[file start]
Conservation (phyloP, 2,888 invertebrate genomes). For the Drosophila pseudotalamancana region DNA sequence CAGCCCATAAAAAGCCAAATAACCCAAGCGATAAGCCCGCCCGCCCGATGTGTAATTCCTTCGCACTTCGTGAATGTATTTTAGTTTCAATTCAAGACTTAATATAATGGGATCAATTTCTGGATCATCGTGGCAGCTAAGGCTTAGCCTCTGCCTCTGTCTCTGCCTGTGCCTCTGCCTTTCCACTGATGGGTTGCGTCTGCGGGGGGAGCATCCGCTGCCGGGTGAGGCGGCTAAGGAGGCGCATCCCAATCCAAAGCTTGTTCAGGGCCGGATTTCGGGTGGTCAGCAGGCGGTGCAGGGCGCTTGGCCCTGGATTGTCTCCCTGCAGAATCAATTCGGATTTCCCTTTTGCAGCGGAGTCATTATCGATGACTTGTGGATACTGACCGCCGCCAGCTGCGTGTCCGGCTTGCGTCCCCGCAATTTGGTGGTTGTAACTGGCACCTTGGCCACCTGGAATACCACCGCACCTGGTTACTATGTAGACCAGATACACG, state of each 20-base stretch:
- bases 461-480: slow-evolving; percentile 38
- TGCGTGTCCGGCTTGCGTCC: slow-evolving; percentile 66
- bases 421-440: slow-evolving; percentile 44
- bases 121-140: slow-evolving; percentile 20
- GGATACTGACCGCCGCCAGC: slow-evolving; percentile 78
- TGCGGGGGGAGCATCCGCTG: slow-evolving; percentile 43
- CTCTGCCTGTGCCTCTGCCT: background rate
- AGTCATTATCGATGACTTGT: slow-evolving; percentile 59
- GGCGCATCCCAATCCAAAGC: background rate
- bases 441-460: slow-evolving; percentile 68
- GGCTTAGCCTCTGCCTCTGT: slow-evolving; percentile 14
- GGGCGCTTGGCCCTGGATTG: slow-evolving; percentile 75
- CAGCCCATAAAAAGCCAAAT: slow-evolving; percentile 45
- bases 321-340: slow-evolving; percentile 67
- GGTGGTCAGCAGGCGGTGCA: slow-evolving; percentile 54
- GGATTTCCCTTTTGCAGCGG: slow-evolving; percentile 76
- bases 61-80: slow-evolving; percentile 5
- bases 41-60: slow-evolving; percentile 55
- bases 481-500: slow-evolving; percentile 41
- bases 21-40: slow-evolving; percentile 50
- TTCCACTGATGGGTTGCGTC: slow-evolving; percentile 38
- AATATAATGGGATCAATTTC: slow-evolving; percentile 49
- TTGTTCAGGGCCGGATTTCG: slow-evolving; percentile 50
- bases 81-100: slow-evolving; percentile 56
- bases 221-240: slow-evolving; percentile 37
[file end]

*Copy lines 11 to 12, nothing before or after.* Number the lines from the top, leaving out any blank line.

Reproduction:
- bases 441-460: slow-evolving; percentile 68
- GGCTTAGCCTCTGCCTCTGT: slow-evolving; percentile 14